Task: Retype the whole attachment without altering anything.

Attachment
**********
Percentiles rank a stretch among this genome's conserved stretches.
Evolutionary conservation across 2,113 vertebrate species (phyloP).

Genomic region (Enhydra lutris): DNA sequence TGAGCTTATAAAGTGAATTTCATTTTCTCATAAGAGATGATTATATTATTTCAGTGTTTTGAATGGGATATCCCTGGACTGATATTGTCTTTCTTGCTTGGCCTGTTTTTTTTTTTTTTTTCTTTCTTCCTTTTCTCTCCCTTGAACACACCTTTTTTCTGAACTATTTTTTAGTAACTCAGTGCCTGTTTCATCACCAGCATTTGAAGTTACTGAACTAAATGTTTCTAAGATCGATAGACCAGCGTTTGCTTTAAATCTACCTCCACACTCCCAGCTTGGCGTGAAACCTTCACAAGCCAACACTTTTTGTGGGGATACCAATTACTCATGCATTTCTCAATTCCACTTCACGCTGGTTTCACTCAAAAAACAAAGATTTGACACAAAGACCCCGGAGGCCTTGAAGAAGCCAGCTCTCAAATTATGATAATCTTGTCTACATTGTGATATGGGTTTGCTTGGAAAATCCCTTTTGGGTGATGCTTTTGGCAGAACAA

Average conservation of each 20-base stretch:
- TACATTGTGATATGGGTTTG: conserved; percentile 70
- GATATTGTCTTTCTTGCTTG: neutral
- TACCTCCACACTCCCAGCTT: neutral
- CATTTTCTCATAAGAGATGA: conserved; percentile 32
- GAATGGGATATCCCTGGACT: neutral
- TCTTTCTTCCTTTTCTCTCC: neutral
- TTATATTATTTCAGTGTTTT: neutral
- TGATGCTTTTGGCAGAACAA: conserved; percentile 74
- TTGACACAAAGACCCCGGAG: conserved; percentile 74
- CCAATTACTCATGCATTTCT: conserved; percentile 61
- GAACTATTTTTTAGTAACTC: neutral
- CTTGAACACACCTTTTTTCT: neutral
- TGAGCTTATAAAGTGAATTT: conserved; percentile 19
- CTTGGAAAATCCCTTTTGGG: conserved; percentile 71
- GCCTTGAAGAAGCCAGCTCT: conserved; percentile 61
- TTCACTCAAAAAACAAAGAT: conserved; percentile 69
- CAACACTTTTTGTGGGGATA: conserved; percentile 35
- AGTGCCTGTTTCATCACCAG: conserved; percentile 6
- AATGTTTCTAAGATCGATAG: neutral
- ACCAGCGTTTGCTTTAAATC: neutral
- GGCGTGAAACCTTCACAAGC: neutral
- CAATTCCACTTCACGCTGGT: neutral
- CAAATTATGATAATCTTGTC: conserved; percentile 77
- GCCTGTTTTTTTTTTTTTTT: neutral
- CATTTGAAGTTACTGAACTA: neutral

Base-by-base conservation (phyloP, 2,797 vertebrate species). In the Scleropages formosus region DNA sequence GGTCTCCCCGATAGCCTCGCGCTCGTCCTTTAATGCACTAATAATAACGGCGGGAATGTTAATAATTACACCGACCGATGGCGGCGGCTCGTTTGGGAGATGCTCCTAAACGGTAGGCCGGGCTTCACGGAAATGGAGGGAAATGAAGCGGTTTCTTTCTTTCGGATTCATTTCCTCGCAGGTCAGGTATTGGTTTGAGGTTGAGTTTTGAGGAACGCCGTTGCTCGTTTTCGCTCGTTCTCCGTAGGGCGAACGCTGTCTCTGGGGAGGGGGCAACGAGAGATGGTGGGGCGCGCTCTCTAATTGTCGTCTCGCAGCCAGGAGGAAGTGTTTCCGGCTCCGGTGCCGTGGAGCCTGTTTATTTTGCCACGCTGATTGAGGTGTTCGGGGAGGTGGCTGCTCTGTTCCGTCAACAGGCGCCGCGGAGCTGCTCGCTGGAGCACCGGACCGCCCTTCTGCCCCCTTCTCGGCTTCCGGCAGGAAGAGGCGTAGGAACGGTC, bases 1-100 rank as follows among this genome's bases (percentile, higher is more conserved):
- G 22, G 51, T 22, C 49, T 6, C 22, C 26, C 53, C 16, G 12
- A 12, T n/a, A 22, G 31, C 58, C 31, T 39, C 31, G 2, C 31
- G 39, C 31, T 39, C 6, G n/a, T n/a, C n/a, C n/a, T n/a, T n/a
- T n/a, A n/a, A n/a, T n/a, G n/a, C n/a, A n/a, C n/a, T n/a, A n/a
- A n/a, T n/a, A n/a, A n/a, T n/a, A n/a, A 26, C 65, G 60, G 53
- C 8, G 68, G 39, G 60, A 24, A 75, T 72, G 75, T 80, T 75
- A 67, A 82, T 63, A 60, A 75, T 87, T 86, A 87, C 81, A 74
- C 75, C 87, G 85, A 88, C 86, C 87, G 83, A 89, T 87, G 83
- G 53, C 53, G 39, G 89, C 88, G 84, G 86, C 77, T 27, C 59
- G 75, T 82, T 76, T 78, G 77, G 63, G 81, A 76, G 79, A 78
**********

Percentiles rank a stretch among this genome's conserved stretches.
Evolutionary conservation across 2,113 vertebrate species (phyloP).

Genomic region (Enhydra lutris): DNA sequence TGAGCTTATAAAGTGAATTTCATTTTCTCATAAGAGATGATTATATTATTTCAGTGTTTTGAATGGGATATCCCTGGACTGATATTGTCTTTCTTGCTTGGCCTGTTTTTTTTTTTTTTTTCTTTCTTCCTTTTCTCTCCCTTGAACACACCTTTTTTCTGAACTATTTTTTAGTAACTCAGTGCCTGTTTCATCACCAGCATTTGAAGTTACTGAACTAAATGTTTCTAAGATCGATAGACCAGCGTTTGCTTTAAATCTACCTCCACACTCCCAGCTTGGCGTGAAACCTTCACAAGCCAACACTTTTTGTGGGGATACCAATTACTCATGCATTTCTCAATTCCACTTCACGCTGGTTTCACTCAAAAAACAAAGATTTGACACAAAGACCCCGGAGGCCTTGAAGAAGCCAGCTCTCAAATTATGATAATCTTGTCTACATTGTGATATGGGTTTGCTTGGAAAATCCCTTTTGGGTGATGCTTTTGGCAGAACAA

Average conservation of each 20-base stretch:
- TACATTGTGATATGGGTTTG: conserved; percentile 70
- GATATTGTCTTTCTTGCTTG: neutral
- TACCTCCACACTCCCAGCTT: neutral
- CATTTTCTCATAAGAGATGA: conserved; percentile 32
- GAATGGGATATCCCTGGACT: neutral
- TCTTTCTTCCTTTTCTCTCC: neutral
- TTATATTATTTCAGTGTTTT: neutral
- TGATGCTTTTGGCAGAACAA: conserved; percentile 74
- TTGACACAAAGACCCCGGAG: conserved; percentile 74
- CCAATTACTCATGCATTTCT: conserved; percentile 61
- GAACTATTTTTTAGTAACTC: neutral
- CTTGAACACACCTTTTTTCT: neutral
- TGAGCTTATAAAGTGAATTT: conserved; percentile 19
- CTTGGAAAATCCCTTTTGGG: conserved; percentile 71
- GCCTTGAAGAAGCCAGCTCT: conserved; percentile 61
- TTCACTCAAAAAACAAAGAT: conserved; percentile 69
- CAACACTTTTTGTGGGGATA: conserved; percentile 35
- AGTGCCTGTTTCATCACCAG: conserved; percentile 6
- AATGTTTCTAAGATCGATAG: neutral
- ACCAGCGTTTGCTTTAAATC: neutral
- GGCGTGAAACCTTCACAAGC: neutral
- CAATTCCACTTCACGCTGGT: neutral
- CAAATTATGATAATCTTGTC: conserved; percentile 77
- GCCTGTTTTTTTTTTTTTTT: neutral
- CATTTGAAGTTACTGAACTA: neutral

Base-by-base conservation (phyloP, 2,797 vertebrate species). In the Scleropages formosus region DNA sequence GGTCTCCCCGATAGCCTCGCGCTCGTCCTTTAATGCACTAATAATAACGGCGGGAATGTTAATAATTACACCGACCGATGGCGGCGGCTCGTTTGGGAGATGCTCCTAAACGGTAGGCCGGGCTTCACGGAAATGGAGGGAAATGAAGCGGTTTCTTTCTTTCGGATTCATTTCCTCGCAGGTCAGGTATTGGTTTGAGGTTGAGTTTTGAGGAACGCCGTTGCTCGTTTTCGCTCGTTCTCCGTAGGGCGAACGCTGTCTCTGGGGAGGGGGCAACGAGAGATGGTGGGGCGCGCTCTCTAATTGTCGTCTCGCAGCCAGGAGGAAGTGTTTCCGGCTCCGGTGCCGTGGAGCCTGTTTATTTTGCCACGCTGATTGAGGTGTTCGGGGAGGTGGCTGCTCTGTTCCGTCAACAGGCGCCGCGGAGCTGCTCGCTGGAGCACCGGACCGCCCTTCTGCCCCCTTCTCGGCTTCCGGCAGGAAGAGGCGTAGGAACGGTC, bases 1-100 rank as follows among this genome's bases (percentile, higher is more conserved):
- G 22, G 51, T 22, C 49, T 6, C 22, C 26, C 53, C 16, G 12
- A 12, T n/a, A 22, G 31, C 58, C 31, T 39, C 31, G 2, C 31
- G 39, C 31, T 39, C 6, G n/a, T n/a, C n/a, C n/a, T n/a, T n/a
- T n/a, A n/a, A n/a, T n/a, G n/a, C n/a, A n/a, C n/a, T n/a, A n/a
- A n/a, T n/a, A n/a, A n/a, T n/a, A n/a, A 26, C 65, G 60, G 53
- C 8, G 68, G 39, G 60, A 24, A 75, T 72, G 75, T 80, T 75
- A 67, A 82, T 63, A 60, A 75, T 87, T 86, A 87, C 81, A 74
- C 75, C 87, G 85, A 88, C 86, C 87, G 83, A 89, T 87, G 83
- G 53, C 53, G 39, G 89, C 88, G 84, G 86, C 77, T 27, C 59
- G 75, T 82, T 76, T 78, G 77, G 63, G 81, A 76, G 79, A 78